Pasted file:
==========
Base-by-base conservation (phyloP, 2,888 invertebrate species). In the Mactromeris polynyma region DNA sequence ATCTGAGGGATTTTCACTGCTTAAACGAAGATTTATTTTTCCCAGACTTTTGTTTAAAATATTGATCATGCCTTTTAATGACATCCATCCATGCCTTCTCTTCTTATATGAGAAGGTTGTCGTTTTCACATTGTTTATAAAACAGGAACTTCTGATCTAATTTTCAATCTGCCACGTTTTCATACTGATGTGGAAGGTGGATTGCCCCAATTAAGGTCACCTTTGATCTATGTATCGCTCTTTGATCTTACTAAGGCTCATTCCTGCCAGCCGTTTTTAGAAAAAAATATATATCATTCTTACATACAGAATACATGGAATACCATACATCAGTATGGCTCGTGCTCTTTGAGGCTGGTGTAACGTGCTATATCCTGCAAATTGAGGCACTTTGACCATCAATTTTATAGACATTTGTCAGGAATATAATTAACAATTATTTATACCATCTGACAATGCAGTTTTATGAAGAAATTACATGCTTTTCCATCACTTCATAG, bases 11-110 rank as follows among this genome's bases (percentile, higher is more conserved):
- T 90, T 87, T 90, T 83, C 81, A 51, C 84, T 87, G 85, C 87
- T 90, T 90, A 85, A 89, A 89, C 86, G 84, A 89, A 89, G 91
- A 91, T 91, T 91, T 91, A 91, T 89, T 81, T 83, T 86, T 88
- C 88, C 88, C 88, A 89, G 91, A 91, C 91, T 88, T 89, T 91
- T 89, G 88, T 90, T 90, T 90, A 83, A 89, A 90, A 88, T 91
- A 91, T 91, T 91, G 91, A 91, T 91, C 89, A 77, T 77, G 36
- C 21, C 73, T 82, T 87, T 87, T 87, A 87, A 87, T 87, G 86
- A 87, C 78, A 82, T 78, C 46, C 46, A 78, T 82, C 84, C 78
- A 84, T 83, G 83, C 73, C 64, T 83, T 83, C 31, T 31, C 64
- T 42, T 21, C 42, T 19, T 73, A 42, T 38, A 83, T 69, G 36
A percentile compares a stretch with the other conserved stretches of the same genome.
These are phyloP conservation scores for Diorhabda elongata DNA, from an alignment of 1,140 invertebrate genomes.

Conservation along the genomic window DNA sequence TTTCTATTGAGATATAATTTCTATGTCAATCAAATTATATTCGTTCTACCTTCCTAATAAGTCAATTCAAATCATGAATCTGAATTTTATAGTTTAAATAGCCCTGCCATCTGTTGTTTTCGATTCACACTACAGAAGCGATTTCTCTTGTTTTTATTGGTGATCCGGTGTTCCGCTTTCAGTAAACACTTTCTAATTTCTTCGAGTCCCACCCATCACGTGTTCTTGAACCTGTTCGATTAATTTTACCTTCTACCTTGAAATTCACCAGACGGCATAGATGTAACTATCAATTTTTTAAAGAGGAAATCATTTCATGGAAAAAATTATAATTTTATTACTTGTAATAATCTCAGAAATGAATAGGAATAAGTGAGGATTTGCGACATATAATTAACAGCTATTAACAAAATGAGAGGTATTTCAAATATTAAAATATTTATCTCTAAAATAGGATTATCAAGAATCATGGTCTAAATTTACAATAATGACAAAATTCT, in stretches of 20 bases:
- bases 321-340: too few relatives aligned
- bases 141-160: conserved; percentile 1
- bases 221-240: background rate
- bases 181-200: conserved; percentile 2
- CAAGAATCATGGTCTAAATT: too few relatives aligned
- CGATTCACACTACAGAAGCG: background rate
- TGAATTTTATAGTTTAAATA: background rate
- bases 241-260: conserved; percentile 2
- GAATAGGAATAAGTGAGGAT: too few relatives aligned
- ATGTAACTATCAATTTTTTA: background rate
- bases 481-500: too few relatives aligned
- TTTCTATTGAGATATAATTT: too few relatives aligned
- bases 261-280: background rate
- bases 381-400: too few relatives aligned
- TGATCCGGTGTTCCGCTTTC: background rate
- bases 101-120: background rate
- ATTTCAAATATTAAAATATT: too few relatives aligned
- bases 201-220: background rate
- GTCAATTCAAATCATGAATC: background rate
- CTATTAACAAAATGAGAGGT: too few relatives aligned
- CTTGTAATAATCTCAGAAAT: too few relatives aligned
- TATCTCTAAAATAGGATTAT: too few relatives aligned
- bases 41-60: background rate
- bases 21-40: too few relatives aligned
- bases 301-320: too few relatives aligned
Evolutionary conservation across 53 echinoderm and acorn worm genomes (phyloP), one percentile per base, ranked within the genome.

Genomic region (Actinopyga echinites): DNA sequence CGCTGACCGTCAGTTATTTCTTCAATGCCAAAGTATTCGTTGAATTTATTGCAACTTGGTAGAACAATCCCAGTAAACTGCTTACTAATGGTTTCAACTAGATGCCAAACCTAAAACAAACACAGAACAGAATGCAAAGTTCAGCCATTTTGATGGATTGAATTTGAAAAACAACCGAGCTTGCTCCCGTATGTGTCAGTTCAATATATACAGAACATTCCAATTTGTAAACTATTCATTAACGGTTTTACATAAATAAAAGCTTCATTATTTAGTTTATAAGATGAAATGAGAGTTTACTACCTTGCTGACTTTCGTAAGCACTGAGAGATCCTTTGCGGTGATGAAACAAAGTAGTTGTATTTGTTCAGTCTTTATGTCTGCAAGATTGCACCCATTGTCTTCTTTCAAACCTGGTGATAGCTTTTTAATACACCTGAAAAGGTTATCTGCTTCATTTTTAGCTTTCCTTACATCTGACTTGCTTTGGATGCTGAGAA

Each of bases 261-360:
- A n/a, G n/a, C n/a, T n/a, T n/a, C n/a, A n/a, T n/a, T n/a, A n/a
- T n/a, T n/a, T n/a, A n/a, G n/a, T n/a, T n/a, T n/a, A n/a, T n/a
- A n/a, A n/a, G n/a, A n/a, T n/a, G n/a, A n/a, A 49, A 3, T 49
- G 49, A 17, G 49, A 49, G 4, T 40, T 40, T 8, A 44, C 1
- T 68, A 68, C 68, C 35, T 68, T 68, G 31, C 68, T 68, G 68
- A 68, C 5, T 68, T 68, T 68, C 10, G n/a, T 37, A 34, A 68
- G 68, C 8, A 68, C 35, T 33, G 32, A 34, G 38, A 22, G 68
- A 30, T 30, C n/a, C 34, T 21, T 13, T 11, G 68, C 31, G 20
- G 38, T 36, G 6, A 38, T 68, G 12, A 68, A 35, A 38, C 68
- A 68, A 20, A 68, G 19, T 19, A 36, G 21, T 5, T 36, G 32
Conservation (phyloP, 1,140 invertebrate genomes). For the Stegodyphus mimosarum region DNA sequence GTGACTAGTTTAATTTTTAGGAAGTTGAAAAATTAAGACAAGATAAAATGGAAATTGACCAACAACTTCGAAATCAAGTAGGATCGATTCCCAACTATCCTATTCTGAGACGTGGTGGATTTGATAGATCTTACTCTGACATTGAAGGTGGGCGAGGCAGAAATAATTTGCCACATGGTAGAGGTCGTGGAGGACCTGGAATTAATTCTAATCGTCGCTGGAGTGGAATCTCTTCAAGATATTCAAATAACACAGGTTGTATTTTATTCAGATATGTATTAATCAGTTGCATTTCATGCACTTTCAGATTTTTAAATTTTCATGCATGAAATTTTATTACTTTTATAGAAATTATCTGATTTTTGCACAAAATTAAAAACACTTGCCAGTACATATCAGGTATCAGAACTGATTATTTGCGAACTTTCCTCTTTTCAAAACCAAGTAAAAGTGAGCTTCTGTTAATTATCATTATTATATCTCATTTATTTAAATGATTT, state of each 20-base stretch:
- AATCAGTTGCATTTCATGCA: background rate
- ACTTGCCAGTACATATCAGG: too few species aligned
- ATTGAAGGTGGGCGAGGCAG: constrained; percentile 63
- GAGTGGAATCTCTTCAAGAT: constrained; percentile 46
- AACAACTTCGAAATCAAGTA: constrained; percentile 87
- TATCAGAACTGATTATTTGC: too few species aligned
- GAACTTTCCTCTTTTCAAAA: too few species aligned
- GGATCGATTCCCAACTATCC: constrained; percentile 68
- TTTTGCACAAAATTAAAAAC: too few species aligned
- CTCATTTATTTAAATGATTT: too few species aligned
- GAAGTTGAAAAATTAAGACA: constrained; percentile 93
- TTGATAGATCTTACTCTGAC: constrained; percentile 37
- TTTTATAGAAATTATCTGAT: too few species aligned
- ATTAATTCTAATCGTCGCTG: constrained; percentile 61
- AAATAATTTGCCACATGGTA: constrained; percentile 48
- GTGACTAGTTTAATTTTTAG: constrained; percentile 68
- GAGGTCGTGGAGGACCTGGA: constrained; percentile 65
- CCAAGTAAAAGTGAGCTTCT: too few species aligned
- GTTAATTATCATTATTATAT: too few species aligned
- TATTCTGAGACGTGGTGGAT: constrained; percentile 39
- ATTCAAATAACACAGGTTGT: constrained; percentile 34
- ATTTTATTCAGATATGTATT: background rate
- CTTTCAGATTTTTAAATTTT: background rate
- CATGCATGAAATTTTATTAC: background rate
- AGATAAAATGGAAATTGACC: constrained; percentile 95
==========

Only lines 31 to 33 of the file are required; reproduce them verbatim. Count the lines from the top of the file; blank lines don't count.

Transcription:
- ATTTCAAATATTAAAATATT: too few relatives aligned
- bases 201-220: background rate
- GTCAATTCAAATCATGAATC: background rate